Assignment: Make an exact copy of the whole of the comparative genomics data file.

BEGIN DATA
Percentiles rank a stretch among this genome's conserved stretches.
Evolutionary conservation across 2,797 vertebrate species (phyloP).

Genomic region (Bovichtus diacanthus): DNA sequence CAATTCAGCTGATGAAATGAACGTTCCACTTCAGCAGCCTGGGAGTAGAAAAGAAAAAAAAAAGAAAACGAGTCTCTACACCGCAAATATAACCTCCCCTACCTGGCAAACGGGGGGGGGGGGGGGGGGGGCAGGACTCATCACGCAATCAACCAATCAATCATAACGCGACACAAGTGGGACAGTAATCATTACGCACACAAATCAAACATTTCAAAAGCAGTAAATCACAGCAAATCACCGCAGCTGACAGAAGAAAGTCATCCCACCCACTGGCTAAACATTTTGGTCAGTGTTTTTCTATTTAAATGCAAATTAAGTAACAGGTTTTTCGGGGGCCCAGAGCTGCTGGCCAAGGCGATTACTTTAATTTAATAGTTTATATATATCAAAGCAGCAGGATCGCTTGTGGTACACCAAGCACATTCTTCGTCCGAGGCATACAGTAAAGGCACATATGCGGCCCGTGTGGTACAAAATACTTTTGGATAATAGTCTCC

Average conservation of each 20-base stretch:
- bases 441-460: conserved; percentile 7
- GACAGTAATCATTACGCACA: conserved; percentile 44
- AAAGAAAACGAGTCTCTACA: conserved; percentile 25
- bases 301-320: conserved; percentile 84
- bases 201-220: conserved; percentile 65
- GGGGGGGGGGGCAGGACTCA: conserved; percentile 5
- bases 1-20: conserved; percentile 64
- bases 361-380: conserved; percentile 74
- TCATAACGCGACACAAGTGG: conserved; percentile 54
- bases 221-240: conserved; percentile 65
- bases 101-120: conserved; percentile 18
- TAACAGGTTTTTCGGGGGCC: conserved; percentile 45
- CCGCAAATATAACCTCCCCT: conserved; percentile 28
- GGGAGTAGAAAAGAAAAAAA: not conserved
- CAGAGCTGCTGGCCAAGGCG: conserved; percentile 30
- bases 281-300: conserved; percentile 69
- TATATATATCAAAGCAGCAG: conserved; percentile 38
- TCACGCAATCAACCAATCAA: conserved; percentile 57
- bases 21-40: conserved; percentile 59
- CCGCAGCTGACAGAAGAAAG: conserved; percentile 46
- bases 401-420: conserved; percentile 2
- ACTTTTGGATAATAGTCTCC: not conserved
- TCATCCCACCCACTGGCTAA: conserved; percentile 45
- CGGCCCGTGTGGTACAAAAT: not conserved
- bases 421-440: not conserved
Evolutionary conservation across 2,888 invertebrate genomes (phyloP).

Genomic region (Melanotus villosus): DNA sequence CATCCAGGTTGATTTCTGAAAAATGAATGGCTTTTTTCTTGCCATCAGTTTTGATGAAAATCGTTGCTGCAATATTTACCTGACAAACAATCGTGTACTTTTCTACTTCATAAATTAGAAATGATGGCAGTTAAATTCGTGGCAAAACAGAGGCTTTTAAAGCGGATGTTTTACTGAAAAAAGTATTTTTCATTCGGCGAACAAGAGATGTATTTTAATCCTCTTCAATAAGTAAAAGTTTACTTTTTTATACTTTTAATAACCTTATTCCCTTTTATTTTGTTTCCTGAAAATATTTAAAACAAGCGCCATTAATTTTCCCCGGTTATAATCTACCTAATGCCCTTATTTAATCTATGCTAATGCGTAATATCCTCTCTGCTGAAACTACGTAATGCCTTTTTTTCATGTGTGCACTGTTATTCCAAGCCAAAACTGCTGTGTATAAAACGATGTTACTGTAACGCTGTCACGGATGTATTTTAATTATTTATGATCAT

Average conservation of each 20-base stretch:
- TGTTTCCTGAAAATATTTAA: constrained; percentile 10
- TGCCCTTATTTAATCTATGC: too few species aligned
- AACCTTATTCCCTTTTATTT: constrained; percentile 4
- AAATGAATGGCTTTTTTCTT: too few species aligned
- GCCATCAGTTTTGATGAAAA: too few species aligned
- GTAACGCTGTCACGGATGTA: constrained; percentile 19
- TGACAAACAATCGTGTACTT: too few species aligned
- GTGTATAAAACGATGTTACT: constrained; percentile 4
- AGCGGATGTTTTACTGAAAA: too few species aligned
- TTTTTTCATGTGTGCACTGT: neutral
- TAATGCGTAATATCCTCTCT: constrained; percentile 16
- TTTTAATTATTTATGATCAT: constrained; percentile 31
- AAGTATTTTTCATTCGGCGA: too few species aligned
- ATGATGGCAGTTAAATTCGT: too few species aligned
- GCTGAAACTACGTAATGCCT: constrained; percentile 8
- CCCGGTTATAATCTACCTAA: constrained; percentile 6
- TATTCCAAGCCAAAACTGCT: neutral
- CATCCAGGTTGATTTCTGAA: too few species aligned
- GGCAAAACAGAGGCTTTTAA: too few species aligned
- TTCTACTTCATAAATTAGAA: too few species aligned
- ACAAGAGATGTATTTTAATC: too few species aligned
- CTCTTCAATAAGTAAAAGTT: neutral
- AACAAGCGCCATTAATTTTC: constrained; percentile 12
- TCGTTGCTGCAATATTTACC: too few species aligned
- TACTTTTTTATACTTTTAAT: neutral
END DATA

Percentiles rank a stretch among this genome's conserved stretches.
Evolutionary conservation across 2,797 vertebrate species (phyloP).

Genomic region (Bovichtus diacanthus): DNA sequence CAATTCAGCTGATGAAATGAACGTTCCACTTCAGCAGCCTGGGAGTAGAAAAGAAAAAAAAAAGAAAACGAGTCTCTACACCGCAAATATAACCTCCCCTACCTGGCAAACGGGGGGGGGGGGGGGGGGGGCAGGACTCATCACGCAATCAACCAATCAATCATAACGCGACACAAGTGGGACAGTAATCATTACGCACACAAATCAAACATTTCAAAAGCAGTAAATCACAGCAAATCACCGCAGCTGACAGAAGAAAGTCATCCCACCCACTGGCTAAACATTTTGGTCAGTGTTTTTCTATTTAAATGCAAATTAAGTAACAGGTTTTTCGGGGGCCCAGAGCTGCTGGCCAAGGCGATTACTTTAATTTAATAGTTTATATATATCAAAGCAGCAGGATCGCTTGTGGTACACCAAGCACATTCTTCGTCCGAGGCATACAGTAAAGGCACATATGCGGCCCGTGTGGTACAAAATACTTTTGGATAATAGTCTCC

Average conservation of each 20-base stretch:
- bases 441-460: conserved; percentile 7
- GACAGTAATCATTACGCACA: conserved; percentile 44
- AAAGAAAACGAGTCTCTACA: conserved; percentile 25
- bases 301-320: conserved; percentile 84
- bases 201-220: conserved; percentile 65
- GGGGGGGGGGGCAGGACTCA: conserved; percentile 5
- bases 1-20: conserved; percentile 64
- bases 361-380: conserved; percentile 74
- TCATAACGCGACACAAGTGG: conserved; percentile 54
- bases 221-240: conserved; percentile 65
- bases 101-120: conserved; percentile 18
- TAACAGGTTTTTCGGGGGCC: conserved; percentile 45
- CCGCAAATATAACCTCCCCT: conserved; percentile 28
- GGGAGTAGAAAAGAAAAAAA: not conserved
- CAGAGCTGCTGGCCAAGGCG: conserved; percentile 30
- bases 281-300: conserved; percentile 69
- TATATATATCAAAGCAGCAG: conserved; percentile 38
- TCACGCAATCAACCAATCAA: conserved; percentile 57
- bases 21-40: conserved; percentile 59
- CCGCAGCTGACAGAAGAAAG: conserved; percentile 46
- bases 401-420: conserved; percentile 2
- ACTTTTGGATAATAGTCTCC: not conserved
- TCATCCCACCCACTGGCTAA: conserved; percentile 45
- CGGCCCGTGTGGTACAAAAT: not conserved
- bases 421-440: not conserved
Evolutionary conservation across 2,888 invertebrate genomes (phyloP).

Genomic region (Melanotus villosus): DNA sequence CATCCAGGTTGATTTCTGAAAAATGAATGGCTTTTTTCTTGCCATCAGTTTTGATGAAAATCGTTGCTGCAATATTTACCTGACAAACAATCGTGTACTTTTCTACTTCATAAATTAGAAATGATGGCAGTTAAATTCGTGGCAAAACAGAGGCTTTTAAAGCGGATGTTTTACTGAAAAAAGTATTTTTCATTCGGCGAACAAGAGATGTATTTTAATCCTCTTCAATAAGTAAAAGTTTACTTTTTTATACTTTTAATAACCTTATTCCCTTTTATTTTGTTTCCTGAAAATATTTAAAACAAGCGCCATTAATTTTCCCCGGTTATAATCTACCTAATGCCCTTATTTAATCTATGCTAATGCGTAATATCCTCTCTGCTGAAACTACGTAATGCCTTTTTTTCATGTGTGCACTGTTATTCCAAGCCAAAACTGCTGTGTATAAAACGATGTTACTGTAACGCTGTCACGGATGTATTTTAATTATTTATGATCAT

Average conservation of each 20-base stretch:
- TGTTTCCTGAAAATATTTAA: constrained; percentile 10
- TGCCCTTATTTAATCTATGC: too few species aligned
- AACCTTATTCCCTTTTATTT: constrained; percentile 4
- AAATGAATGGCTTTTTTCTT: too few species aligned
- GCCATCAGTTTTGATGAAAA: too few species aligned
- GTAACGCTGTCACGGATGTA: constrained; percentile 19
- TGACAAACAATCGTGTACTT: too few species aligned
- GTGTATAAAACGATGTTACT: constrained; percentile 4
- AGCGGATGTTTTACTGAAAA: too few species aligned
- TTTTTTCATGTGTGCACTGT: neutral
- TAATGCGTAATATCCTCTCT: constrained; percentile 16
- TTTTAATTATTTATGATCAT: constrained; percentile 31
- AAGTATTTTTCATTCGGCGA: too few species aligned
- ATGATGGCAGTTAAATTCGT: too few species aligned
- GCTGAAACTACGTAATGCCT: constrained; percentile 8
- CCCGGTTATAATCTACCTAA: constrained; percentile 6
- TATTCCAAGCCAAAACTGCT: neutral
- CATCCAGGTTGATTTCTGAA: too few species aligned
- GGCAAAACAGAGGCTTTTAA: too few species aligned
- TTCTACTTCATAAATTAGAA: too few species aligned
- ACAAGAGATGTATTTTAATC: too few species aligned
- CTCTTCAATAAGTAAAAGTT: neutral
- AACAAGCGCCATTAATTTTC: constrained; percentile 12
- TCGTTGCTGCAATATTTACC: too few species aligned
- TACTTTTTTATACTTTTAAT: neutral